ATLANTA, GA: As part of its ongoing Student Freedom & Safety Project, Southeastern Legal Foundation provided testimony before the Georgia Senate Higher Education Committee examining the constitutionality of Senate Bill 339, a bill that proposes to enhance free speech protections on campuses and to introduce a streamlined and transparent process for redress of perceived First Amendment violations.
As discussed in the testimony, SLF General Counsel Kimberly Hermann points out that "when we talk about constitutional rights – especially those protected by the First Amendment – there is no place for discretionary enforcement. SB 339 provides an objective response to ensure that all of those attending our State’s public colleges and universities may freely express themselves. Without an objective and consistent disciplinary process, the response to the silencing act is undoubtedly content-based, speaker-based, or viewpoint based – all of which are unconstitutional. The procedures provided for in SB 339 help ensure that the response is constitutional – both from a due process and equal protection standpoint."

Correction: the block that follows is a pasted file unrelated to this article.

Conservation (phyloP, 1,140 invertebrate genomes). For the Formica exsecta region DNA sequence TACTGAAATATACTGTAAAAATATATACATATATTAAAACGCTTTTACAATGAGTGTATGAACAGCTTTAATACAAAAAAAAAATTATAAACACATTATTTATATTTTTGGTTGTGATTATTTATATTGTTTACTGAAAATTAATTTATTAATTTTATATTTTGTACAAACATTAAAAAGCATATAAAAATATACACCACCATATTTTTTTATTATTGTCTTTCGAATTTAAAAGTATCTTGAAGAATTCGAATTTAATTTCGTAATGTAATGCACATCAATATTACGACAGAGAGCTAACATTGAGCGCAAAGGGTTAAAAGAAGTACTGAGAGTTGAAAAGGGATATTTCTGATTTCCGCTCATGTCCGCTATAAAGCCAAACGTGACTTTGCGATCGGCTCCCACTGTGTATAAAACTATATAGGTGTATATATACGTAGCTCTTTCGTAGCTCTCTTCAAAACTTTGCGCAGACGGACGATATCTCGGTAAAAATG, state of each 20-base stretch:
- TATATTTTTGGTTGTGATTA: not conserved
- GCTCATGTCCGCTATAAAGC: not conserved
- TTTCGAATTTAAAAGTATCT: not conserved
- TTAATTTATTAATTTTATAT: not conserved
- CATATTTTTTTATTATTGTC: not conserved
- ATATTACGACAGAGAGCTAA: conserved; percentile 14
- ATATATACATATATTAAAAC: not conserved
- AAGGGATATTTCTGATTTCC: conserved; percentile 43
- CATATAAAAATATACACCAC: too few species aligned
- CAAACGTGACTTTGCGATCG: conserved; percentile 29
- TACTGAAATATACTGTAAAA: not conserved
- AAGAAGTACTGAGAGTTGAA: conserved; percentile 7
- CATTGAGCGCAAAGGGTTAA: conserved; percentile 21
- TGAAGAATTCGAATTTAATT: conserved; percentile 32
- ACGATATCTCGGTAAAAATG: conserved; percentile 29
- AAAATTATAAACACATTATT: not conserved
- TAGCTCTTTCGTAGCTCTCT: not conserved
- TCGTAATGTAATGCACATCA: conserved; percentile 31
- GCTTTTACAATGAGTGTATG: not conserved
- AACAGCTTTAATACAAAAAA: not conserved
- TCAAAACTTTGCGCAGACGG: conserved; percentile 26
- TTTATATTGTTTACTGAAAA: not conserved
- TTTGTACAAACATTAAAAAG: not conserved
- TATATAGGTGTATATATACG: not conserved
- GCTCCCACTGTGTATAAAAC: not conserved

Hermann pointed out in testimony that, based on two years of research into university speech codes across the United States, between one-third and one-half of schools either maintain an unconstitutional policy or have no policy at all, relegating complaints to a case-by-case analysis by the schools themselves. She refers to U.S. Attorney General Jeff Sessions' assessment in September 2017 that 40 percent of U.S. universities have speech policies that substantially infringe on constitutionally protected speech.
The bill is a version of the template legislation offered by Arizona-based Goldwater Institute. SLF anticipates similar testimony in various state legislatures over the coming year.
Click here for SLF testimony, S.B. 339
Click here for S.B. 339, as introduced